It may still be America’s best-selling vehicle, but the all-new Ford F-150 isn’t enjoying the comfortable lead it once had over its competitors. In June, F-150 sales were down 8.9% compared to last year, and combined, the Chevrolet Silverado and its GMC Sierra cousin beat the tar out of Ford. After weathering months of production slow-downs, the folks at the Blue Oval have just introduced incentive packages worth up to $10,000 to step up sales, indicating that Ford’s bean counters may be in panic mode. Smelling blood in the water, Chevy has even launched an aggressive new ad campaign calling into question the aluminum-bodied F-150’s strength and durability.
But this hardly means that it’s the end of the F-150’s reign. Like any new model, there have been some production hiccups, but with Ford’s suppliers and recently retooled plants ramping up production, the F-150 could be out of the woods very shortly. Despite Chevy’s calling Ford’s controversial use of aluminum body into question, 357,180 Americans have already decided that the exotic (for a pickup) material isn’t enough to scare them into a Chevy, GMC, or Ram anytime soon. And now, Ford could be seeing yet another big boost with the introduction of the range-topping 2016 F-150 Limited, the most luxurious truck the company has ever built.
Entering the luxury pickup segment above the Chevy Silverado 1500 High County and the Ram Laramie Limited, the F-150 Limited will slot above Ford’s current Platinum model to offer world-class luxury inside its best-selling workhorse. The recent rise of the luxury pickup is yet another example of how quickly the segment is changing.
Last month, Ford revealed that F-150 buyers are now paying an average $44,000 for their trucks. And with buyers willing to pay more, the premium pickup market has exploded: Prices have risen an average 37.4 percent over the past decade as trucks continue to be refined. At the Laramie Limited’s release earlier this year, Ram president Bob Hegbloom said that in 2014, 44% of Ram 3500 pickups cost over $60,000, while 27 percent of 2500 models topped the $60k mark. Expect the F-150 Limited to start well over that threshold (the Platinum tops out at around $60k), but fully optioned, the truck will almost certainly become the first non-heavy duty pickup to top the $70,000 mark.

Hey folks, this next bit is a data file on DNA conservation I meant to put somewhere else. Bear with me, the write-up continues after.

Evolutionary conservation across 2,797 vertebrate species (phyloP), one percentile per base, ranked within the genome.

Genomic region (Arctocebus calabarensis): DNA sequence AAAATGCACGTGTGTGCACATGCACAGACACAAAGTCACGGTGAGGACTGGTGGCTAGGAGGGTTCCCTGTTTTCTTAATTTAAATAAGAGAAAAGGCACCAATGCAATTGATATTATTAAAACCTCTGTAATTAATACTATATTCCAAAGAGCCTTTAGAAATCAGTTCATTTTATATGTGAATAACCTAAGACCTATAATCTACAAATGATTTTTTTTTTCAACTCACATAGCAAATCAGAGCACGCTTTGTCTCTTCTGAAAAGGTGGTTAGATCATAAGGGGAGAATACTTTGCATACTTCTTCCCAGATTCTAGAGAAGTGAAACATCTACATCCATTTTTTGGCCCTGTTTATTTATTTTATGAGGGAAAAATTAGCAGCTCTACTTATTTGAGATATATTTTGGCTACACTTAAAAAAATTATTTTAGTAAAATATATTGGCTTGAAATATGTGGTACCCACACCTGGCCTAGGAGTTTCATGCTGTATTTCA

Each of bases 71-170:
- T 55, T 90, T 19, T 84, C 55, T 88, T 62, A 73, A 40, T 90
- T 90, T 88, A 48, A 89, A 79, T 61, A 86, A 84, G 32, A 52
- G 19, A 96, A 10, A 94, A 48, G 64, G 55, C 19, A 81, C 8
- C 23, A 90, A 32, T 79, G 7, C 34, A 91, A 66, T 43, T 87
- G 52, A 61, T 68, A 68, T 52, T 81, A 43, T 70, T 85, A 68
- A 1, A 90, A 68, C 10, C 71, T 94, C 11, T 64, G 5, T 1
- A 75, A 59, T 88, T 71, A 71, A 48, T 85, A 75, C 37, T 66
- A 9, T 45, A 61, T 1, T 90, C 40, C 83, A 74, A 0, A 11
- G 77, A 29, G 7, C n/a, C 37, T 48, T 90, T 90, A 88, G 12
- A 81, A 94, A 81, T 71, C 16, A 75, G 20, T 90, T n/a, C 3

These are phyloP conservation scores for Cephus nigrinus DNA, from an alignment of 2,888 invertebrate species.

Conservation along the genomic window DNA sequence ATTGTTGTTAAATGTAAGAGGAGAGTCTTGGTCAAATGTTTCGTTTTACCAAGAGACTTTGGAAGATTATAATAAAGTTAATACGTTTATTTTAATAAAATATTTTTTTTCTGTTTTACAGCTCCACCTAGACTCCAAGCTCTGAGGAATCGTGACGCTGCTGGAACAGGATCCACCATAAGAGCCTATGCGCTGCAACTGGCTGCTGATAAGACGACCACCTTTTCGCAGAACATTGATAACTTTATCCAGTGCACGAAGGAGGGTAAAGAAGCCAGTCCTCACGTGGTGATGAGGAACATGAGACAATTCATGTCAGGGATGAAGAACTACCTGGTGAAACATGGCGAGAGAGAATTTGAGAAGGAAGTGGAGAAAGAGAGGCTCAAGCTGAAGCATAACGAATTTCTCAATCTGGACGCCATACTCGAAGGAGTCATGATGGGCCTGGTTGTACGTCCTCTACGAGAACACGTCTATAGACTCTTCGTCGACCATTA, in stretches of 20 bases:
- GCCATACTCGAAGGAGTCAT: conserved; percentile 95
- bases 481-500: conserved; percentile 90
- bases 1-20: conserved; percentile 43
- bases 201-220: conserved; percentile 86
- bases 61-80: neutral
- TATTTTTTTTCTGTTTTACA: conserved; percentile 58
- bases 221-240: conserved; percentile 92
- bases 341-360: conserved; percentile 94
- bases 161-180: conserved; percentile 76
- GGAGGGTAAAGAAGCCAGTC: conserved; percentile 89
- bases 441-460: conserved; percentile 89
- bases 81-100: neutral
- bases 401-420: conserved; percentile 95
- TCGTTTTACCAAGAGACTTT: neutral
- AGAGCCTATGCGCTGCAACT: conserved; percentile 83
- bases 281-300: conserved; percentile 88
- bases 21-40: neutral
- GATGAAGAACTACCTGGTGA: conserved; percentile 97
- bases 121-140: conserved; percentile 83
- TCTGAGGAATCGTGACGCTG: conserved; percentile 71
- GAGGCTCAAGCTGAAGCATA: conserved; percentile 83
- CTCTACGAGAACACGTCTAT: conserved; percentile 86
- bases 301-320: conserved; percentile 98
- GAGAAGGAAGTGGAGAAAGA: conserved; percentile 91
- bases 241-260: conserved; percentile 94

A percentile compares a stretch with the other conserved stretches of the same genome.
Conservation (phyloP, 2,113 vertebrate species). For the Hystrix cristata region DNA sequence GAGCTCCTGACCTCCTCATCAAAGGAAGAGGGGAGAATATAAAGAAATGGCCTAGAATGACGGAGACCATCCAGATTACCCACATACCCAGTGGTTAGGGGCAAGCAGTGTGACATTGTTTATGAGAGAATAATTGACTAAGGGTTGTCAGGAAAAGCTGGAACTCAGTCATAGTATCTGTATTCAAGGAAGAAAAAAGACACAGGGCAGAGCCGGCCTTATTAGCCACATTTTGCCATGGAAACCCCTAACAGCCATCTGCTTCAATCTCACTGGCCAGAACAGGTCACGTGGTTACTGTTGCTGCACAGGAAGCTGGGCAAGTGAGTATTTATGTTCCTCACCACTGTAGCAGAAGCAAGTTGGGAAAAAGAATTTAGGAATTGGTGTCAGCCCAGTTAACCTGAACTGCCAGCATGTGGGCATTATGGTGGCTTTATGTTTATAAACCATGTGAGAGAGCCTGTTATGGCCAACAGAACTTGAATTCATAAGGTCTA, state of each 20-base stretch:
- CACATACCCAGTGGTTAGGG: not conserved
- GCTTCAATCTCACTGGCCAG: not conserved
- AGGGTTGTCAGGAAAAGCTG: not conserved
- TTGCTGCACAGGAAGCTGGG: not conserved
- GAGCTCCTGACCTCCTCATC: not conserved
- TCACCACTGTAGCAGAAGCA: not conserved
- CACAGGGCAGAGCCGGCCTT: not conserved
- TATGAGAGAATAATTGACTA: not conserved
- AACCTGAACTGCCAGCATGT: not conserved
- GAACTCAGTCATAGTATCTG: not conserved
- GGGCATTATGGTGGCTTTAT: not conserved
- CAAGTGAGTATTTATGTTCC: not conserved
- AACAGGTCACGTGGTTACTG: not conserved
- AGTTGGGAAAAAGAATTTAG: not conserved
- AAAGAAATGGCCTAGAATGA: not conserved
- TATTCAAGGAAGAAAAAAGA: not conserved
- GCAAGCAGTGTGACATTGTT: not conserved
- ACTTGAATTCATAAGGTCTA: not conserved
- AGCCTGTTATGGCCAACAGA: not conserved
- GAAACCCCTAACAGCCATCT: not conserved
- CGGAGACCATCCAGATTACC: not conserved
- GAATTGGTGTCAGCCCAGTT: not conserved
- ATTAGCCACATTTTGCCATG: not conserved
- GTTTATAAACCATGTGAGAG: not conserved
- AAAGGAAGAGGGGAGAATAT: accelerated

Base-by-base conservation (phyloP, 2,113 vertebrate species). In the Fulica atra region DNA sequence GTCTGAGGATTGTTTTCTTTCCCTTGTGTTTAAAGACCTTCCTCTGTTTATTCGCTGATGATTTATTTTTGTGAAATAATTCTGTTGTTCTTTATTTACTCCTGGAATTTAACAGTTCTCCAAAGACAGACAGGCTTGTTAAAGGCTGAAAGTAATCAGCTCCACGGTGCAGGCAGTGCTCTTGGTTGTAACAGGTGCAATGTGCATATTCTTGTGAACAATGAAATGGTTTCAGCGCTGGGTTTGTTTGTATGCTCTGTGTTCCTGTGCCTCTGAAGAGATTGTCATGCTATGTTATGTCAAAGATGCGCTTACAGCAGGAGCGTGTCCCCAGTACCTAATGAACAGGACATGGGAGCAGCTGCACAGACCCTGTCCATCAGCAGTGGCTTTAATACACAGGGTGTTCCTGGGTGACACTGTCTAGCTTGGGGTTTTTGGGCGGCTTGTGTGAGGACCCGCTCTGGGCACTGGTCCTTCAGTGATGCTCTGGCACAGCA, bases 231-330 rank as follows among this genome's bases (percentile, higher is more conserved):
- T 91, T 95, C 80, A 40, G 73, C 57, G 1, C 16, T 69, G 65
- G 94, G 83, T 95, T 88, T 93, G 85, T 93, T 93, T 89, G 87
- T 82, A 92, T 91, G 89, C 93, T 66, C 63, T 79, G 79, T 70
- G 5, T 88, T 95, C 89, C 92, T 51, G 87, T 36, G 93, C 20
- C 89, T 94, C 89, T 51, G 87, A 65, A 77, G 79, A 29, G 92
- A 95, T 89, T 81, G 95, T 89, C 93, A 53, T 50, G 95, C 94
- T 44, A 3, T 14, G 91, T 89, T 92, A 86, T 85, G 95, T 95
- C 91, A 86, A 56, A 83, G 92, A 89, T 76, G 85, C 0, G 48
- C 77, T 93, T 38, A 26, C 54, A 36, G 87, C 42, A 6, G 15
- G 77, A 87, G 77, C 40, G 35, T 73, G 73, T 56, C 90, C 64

For that kind of money (that’s Maserati Ghibli, Range Rover Sport, Tesla Model S, and Mercedes-Benz CLS territory), the F-150 Limited is more than some leather and badges tacked onto a Ford. For your money, you get essentially every option the F-150 has to offer, including the Sync3 infotainment system, 10-way adjustable massaging leather seats, off-road friendly 360 degree camera system, blind-spot warning, power side steps, and a panoramic roof. Exclusive to the truck are unique 22-inch chrome wheels, exotic fiddleback eucalyptus wood accents, and a unique front-end and tailgate treatment.
On top of the opulence expected from a luxury sedan, the F-150 Limited is powered by Ford’s 3.5 liter EcoBoost V6, good for 365 horsepower and 420 pound-feet of torque, which will allow Ford’s range-topper to haul up to 10,000 pounds. The engine is mated to Ford’s six-speed automatic gearbox (a 10-speed is slated to arrive in 2017), and will be available with selectable electronic four-wheel drive. Despite being loaded down with all these goodies, Ford predicts that the truck should still return a respectable 17 miles per gallon city, and 24 highway.
While the F-150 Limited might not solve Ford’s current sales issues, it throws down a pretty big gauntlet in the luxury pickup segment. It serves another purpose too: Despite having to look over its shoulder at GM and Chrysler in sales, Automotive News calculates that Ford makes an average $13,333 on every F-150 sold. Add a $30,000 premium to the average price of an F-150, and Ford stands to make a lot of money off its Limited truck.
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